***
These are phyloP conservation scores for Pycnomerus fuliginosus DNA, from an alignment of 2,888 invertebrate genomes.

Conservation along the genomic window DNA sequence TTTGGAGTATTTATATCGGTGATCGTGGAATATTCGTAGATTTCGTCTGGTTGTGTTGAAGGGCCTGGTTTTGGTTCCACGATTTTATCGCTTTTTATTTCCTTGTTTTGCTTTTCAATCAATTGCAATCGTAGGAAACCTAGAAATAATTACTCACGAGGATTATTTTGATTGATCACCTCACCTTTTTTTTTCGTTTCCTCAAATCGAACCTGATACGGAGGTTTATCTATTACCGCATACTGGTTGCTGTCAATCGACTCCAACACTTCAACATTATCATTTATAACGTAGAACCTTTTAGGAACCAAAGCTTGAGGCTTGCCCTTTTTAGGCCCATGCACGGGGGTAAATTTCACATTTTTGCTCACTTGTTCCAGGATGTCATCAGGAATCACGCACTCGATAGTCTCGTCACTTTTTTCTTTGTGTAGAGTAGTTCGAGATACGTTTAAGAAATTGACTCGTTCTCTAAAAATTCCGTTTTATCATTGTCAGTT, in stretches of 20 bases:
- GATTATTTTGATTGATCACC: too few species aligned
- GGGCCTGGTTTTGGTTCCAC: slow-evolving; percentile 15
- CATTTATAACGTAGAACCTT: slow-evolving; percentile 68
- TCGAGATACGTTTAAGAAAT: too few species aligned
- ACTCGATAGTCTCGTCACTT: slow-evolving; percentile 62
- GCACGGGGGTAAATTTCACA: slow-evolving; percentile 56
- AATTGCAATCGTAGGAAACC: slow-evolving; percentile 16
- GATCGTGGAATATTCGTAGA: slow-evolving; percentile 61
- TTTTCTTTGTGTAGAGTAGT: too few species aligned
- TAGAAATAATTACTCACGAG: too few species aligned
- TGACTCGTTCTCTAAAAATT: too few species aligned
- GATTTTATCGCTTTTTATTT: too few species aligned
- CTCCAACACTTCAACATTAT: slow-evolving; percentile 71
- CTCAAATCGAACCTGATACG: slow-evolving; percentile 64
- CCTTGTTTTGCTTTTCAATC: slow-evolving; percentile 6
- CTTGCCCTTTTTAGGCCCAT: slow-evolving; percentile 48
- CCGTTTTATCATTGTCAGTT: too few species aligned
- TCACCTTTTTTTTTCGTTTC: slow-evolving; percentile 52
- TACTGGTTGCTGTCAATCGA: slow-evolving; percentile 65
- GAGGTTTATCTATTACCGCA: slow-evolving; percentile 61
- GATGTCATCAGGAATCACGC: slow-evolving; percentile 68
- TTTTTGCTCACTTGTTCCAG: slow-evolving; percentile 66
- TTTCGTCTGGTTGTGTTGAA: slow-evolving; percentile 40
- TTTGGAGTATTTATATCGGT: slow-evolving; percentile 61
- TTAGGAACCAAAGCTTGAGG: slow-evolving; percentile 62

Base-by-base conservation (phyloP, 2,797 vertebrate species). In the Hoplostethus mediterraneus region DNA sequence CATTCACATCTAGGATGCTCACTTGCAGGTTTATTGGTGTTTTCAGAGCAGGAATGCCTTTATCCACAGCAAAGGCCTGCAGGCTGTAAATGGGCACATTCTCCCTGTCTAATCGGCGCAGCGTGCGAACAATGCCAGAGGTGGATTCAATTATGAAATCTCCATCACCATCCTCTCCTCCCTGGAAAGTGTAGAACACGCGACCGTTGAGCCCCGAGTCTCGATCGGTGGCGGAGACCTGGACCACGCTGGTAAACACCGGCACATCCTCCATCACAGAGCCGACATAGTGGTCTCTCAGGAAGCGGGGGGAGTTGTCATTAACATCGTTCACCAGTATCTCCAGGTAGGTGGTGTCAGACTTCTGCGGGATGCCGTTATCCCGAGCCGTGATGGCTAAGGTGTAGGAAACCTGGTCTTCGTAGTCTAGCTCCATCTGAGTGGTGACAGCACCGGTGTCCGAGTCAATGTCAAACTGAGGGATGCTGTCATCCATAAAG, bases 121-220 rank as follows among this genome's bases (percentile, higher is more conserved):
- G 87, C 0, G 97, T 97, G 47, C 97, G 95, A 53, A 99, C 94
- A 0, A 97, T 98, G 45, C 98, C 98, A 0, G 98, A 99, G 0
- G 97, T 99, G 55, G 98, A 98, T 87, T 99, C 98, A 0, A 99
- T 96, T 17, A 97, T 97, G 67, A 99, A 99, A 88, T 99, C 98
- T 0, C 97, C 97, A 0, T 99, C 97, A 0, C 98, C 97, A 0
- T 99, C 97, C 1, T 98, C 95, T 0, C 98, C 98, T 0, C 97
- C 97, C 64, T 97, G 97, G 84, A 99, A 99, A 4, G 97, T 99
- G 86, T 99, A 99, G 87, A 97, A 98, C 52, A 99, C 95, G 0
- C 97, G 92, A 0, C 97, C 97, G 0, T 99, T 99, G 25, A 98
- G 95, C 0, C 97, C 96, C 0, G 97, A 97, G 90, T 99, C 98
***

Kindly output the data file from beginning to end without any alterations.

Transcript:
These are phyloP conservation scores for Pycnomerus fuliginosus DNA, from an alignment of 2,888 invertebrate genomes.

Conservation along the genomic window DNA sequence TTTGGAGTATTTATATCGGTGATCGTGGAATATTCGTAGATTTCGTCTGGTTGTGTTGAAGGGCCTGGTTTTGGTTCCACGATTTTATCGCTTTTTATTTCCTTGTTTTGCTTTTCAATCAATTGCAATCGTAGGAAACCTAGAAATAATTACTCACGAGGATTATTTTGATTGATCACCTCACCTTTTTTTTTCGTTTCCTCAAATCGAACCTGATACGGAGGTTTATCTATTACCGCATACTGGTTGCTGTCAATCGACTCCAACACTTCAACATTATCATTTATAACGTAGAACCTTTTAGGAACCAAAGCTTGAGGCTTGCCCTTTTTAGGCCCATGCACGGGGGTAAATTTCACATTTTTGCTCACTTGTTCCAGGATGTCATCAGGAATCACGCACTCGATAGTCTCGTCACTTTTTTCTTTGTGTAGAGTAGTTCGAGATACGTTTAAGAAATTGACTCGTTCTCTAAAAATTCCGTTTTATCATTGTCAGTT, in stretches of 20 bases:
- GATTATTTTGATTGATCACC: too few species aligned
- GGGCCTGGTTTTGGTTCCAC: slow-evolving; percentile 15
- CATTTATAACGTAGAACCTT: slow-evolving; percentile 68
- TCGAGATACGTTTAAGAAAT: too few species aligned
- ACTCGATAGTCTCGTCACTT: slow-evolving; percentile 62
- GCACGGGGGTAAATTTCACA: slow-evolving; percentile 56
- AATTGCAATCGTAGGAAACC: slow-evolving; percentile 16
- GATCGTGGAATATTCGTAGA: slow-evolving; percentile 61
- TTTTCTTTGTGTAGAGTAGT: too few species aligned
- TAGAAATAATTACTCACGAG: too few species aligned
- TGACTCGTTCTCTAAAAATT: too few species aligned
- GATTTTATCGCTTTTTATTT: too few species aligned
- CTCCAACACTTCAACATTAT: slow-evolving; percentile 71
- CTCAAATCGAACCTGATACG: slow-evolving; percentile 64
- CCTTGTTTTGCTTTTCAATC: slow-evolving; percentile 6
- CTTGCCCTTTTTAGGCCCAT: slow-evolving; percentile 48
- CCGTTTTATCATTGTCAGTT: too few species aligned
- TCACCTTTTTTTTTCGTTTC: slow-evolving; percentile 52
- TACTGGTTGCTGTCAATCGA: slow-evolving; percentile 65
- GAGGTTTATCTATTACCGCA: slow-evolving; percentile 61
- GATGTCATCAGGAATCACGC: slow-evolving; percentile 68
- TTTTTGCTCACTTGTTCCAG: slow-evolving; percentile 66
- TTTCGTCTGGTTGTGTTGAA: slow-evolving; percentile 40
- TTTGGAGTATTTATATCGGT: slow-evolving; percentile 61
- TTAGGAACCAAAGCTTGAGG: slow-evolving; percentile 62

Base-by-base conservation (phyloP, 2,797 vertebrate species). In the Hoplostethus mediterraneus region DNA sequence CATTCACATCTAGGATGCTCACTTGCAGGTTTATTGGTGTTTTCAGAGCAGGAATGCCTTTATCCACAGCAAAGGCCTGCAGGCTGTAAATGGGCACATTCTCCCTGTCTAATCGGCGCAGCGTGCGAACAATGCCAGAGGTGGATTCAATTATGAAATCTCCATCACCATCCTCTCCTCCCTGGAAAGTGTAGAACACGCGACCGTTGAGCCCCGAGTCTCGATCGGTGGCGGAGACCTGGACCACGCTGGTAAACACCGGCACATCCTCCATCACAGAGCCGACATAGTGGTCTCTCAGGAAGCGGGGGGAGTTGTCATTAACATCGTTCACCAGTATCTCCAGGTAGGTGGTGTCAGACTTCTGCGGGATGCCGTTATCCCGAGCCGTGATGGCTAAGGTGTAGGAAACCTGGTCTTCGTAGTCTAGCTCCATCTGAGTGGTGACAGCACCGGTGTCCGAGTCAATGTCAAACTGAGGGATGCTGTCATCCATAAAG, bases 121-220 rank as follows among this genome's bases (percentile, higher is more conserved):
- G 87, C 0, G 97, T 97, G 47, C 97, G 95, A 53, A 99, C 94
- A 0, A 97, T 98, G 45, C 98, C 98, A 0, G 98, A 99, G 0
- G 97, T 99, G 55, G 98, A 98, T 87, T 99, C 98, A 0, A 99
- T 96, T 17, A 97, T 97, G 67, A 99, A 99, A 88, T 99, C 98
- T 0, C 97, C 97, A 0, T 99, C 97, A 0, C 98, C 97, A 0
- T 99, C 97, C 1, T 98, C 95, T 0, C 98, C 98, T 0, C 97
- C 97, C 64, T 97, G 97, G 84, A 99, A 99, A 4, G 97, T 99
- G 86, T 99, A 99, G 87, A 97, A 98, C 52, A 99, C 95, G 0
- C 97, G 92, A 0, C 97, C 97, G 0, T 99, T 99, G 25, A 98
- G 95, C 0, C 97, C 96, C 0, G 97, A 97, G 90, T 99, C 98